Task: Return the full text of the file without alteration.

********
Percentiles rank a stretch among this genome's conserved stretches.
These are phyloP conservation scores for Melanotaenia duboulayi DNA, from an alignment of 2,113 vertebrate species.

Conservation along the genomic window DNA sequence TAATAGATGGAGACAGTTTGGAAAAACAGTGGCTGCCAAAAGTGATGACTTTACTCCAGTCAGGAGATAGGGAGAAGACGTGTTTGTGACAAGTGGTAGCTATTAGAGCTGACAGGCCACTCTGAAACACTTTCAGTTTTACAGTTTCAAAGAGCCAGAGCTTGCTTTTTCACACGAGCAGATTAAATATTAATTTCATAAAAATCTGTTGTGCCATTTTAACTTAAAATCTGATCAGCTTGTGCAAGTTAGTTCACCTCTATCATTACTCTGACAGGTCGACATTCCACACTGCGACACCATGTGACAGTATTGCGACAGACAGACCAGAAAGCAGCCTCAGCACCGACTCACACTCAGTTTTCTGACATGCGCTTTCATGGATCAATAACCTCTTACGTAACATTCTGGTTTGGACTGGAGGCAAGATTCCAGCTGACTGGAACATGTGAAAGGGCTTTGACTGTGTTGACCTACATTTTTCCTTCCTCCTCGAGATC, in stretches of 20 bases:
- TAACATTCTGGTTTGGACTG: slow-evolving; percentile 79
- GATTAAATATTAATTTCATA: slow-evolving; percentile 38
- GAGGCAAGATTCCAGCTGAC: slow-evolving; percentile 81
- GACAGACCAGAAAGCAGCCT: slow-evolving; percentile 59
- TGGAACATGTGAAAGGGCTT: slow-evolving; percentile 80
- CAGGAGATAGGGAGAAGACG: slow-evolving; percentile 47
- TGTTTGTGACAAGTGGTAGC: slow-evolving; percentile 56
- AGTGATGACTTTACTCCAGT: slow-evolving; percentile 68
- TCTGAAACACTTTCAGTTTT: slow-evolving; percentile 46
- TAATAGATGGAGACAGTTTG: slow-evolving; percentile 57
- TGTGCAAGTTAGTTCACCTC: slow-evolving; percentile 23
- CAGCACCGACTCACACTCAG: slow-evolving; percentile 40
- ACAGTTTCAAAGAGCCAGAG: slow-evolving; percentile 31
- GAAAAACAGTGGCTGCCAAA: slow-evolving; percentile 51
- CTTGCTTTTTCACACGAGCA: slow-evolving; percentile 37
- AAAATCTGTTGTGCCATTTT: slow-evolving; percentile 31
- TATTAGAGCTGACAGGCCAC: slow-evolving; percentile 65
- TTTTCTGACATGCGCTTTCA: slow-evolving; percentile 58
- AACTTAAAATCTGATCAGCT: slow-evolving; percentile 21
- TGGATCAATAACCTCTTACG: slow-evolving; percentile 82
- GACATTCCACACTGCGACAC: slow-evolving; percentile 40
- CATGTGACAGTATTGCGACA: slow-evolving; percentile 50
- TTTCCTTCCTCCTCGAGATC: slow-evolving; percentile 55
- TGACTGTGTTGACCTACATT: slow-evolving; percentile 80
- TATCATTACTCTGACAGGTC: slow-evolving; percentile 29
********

Percentiles rank a stretch among this genome's conserved stretches.
These are phyloP conservation scores for Melanotaenia duboulayi DNA, from an alignment of 2,113 vertebrate species.

Conservation along the genomic window DNA sequence TAATAGATGGAGACAGTTTGGAAAAACAGTGGCTGCCAAAAGTGATGACTTTACTCCAGTCAGGAGATAGGGAGAAGACGTGTTTGTGACAAGTGGTAGCTATTAGAGCTGACAGGCCACTCTGAAACACTTTCAGTTTTACAGTTTCAAAGAGCCAGAGCTTGCTTTTTCACACGAGCAGATTAAATATTAATTTCATAAAAATCTGTTGTGCCATTTTAACTTAAAATCTGATCAGCTTGTGCAAGTTAGTTCACCTCTATCATTACTCTGACAGGTCGACATTCCACACTGCGACACCATGTGACAGTATTGCGACAGACAGACCAGAAAGCAGCCTCAGCACCGACTCACACTCAGTTTTCTGACATGCGCTTTCATGGATCAATAACCTCTTACGTAACATTCTGGTTTGGACTGGAGGCAAGATTCCAGCTGACTGGAACATGTGAAAGGGCTTTGACTGTGTTGACCTACATTTTTCCTTCCTCCTCGAGATC, in stretches of 20 bases:
- TAACATTCTGGTTTGGACTG: slow-evolving; percentile 79
- GATTAAATATTAATTTCATA: slow-evolving; percentile 38
- GAGGCAAGATTCCAGCTGAC: slow-evolving; percentile 81
- GACAGACCAGAAAGCAGCCT: slow-evolving; percentile 59
- TGGAACATGTGAAAGGGCTT: slow-evolving; percentile 80
- CAGGAGATAGGGAGAAGACG: slow-evolving; percentile 47
- TGTTTGTGACAAGTGGTAGC: slow-evolving; percentile 56
- AGTGATGACTTTACTCCAGT: slow-evolving; percentile 68
- TCTGAAACACTTTCAGTTTT: slow-evolving; percentile 46
- TAATAGATGGAGACAGTTTG: slow-evolving; percentile 57
- TGTGCAAGTTAGTTCACCTC: slow-evolving; percentile 23
- CAGCACCGACTCACACTCAG: slow-evolving; percentile 40
- ACAGTTTCAAAGAGCCAGAG: slow-evolving; percentile 31
- GAAAAACAGTGGCTGCCAAA: slow-evolving; percentile 51
- CTTGCTTTTTCACACGAGCA: slow-evolving; percentile 37
- AAAATCTGTTGTGCCATTTT: slow-evolving; percentile 31
- TATTAGAGCTGACAGGCCAC: slow-evolving; percentile 65
- TTTTCTGACATGCGCTTTCA: slow-evolving; percentile 58
- AACTTAAAATCTGATCAGCT: slow-evolving; percentile 21
- TGGATCAATAACCTCTTACG: slow-evolving; percentile 82
- GACATTCCACACTGCGACAC: slow-evolving; percentile 40
- CATGTGACAGTATTGCGACA: slow-evolving; percentile 50
- TTTCCTTCCTCCTCGAGATC: slow-evolving; percentile 55
- TGACTGTGTTGACCTACATT: slow-evolving; percentile 80
- TATCATTACTCTGACAGGTC: slow-evolving; percentile 29